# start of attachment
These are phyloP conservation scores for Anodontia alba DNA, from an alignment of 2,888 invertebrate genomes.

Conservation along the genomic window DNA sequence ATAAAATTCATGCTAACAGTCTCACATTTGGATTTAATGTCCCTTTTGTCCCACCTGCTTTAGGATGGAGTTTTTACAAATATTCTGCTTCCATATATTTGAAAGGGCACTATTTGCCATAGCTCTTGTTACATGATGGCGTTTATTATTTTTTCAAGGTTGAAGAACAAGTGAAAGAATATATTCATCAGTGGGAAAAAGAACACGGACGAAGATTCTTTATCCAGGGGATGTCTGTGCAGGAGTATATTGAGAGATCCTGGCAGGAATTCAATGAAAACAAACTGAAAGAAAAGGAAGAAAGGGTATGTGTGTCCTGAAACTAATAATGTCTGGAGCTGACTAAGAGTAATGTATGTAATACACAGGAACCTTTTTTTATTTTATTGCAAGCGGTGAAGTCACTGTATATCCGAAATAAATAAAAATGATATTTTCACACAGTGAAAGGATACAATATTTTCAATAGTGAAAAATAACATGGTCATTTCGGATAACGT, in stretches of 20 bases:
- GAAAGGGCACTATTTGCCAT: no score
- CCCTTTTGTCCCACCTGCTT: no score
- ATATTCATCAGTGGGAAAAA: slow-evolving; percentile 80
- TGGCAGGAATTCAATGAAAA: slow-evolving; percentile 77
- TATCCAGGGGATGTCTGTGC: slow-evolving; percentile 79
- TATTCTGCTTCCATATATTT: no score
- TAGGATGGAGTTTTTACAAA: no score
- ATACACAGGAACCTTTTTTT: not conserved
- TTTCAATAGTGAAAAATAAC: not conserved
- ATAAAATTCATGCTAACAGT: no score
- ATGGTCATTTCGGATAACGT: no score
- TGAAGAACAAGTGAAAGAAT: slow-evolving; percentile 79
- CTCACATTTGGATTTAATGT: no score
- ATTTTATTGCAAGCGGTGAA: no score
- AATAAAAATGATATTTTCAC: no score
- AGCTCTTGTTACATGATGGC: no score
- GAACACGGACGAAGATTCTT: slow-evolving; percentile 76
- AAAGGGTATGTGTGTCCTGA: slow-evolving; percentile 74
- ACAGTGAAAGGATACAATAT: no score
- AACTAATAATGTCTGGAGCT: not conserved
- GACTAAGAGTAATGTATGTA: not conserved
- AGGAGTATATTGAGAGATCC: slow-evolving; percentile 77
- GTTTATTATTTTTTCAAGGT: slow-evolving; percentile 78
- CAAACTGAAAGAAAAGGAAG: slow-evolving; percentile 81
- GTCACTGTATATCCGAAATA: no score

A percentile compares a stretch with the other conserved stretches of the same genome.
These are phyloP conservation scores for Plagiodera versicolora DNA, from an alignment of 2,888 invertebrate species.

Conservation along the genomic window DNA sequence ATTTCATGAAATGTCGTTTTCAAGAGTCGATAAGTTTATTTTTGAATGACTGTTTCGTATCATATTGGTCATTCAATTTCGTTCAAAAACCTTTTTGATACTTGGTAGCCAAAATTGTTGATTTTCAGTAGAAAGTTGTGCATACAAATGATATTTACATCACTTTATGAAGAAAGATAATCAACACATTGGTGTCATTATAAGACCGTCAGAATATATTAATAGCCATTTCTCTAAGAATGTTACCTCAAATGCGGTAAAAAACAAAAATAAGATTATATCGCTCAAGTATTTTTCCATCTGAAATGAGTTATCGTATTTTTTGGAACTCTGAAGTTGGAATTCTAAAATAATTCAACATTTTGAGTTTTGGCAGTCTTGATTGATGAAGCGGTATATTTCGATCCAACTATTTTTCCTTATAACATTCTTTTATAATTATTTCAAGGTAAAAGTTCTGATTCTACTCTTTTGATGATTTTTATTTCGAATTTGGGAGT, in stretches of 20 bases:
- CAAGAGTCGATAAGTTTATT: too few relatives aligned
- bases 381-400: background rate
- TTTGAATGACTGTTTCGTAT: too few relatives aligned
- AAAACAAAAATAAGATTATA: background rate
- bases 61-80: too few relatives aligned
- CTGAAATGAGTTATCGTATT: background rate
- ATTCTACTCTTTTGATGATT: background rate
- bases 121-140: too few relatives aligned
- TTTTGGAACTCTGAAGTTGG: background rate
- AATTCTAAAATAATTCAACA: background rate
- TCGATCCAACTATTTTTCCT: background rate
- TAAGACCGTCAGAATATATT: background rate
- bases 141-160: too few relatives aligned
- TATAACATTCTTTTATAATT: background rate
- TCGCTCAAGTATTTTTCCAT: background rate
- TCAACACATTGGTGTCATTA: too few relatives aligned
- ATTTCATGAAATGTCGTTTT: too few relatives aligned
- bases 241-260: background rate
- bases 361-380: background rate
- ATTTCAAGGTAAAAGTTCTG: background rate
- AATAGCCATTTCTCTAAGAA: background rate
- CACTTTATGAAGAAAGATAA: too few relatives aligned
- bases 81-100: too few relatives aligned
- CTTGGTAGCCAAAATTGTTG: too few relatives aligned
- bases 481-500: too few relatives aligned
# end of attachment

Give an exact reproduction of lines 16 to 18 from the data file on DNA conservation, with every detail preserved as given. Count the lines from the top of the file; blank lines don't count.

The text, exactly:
- ATTTTATTGCAAGCGGTGAA: no score
- AATAAAAATGATATTTTCAC: no score
- AGCTCTTGTTACATGATGGC: no score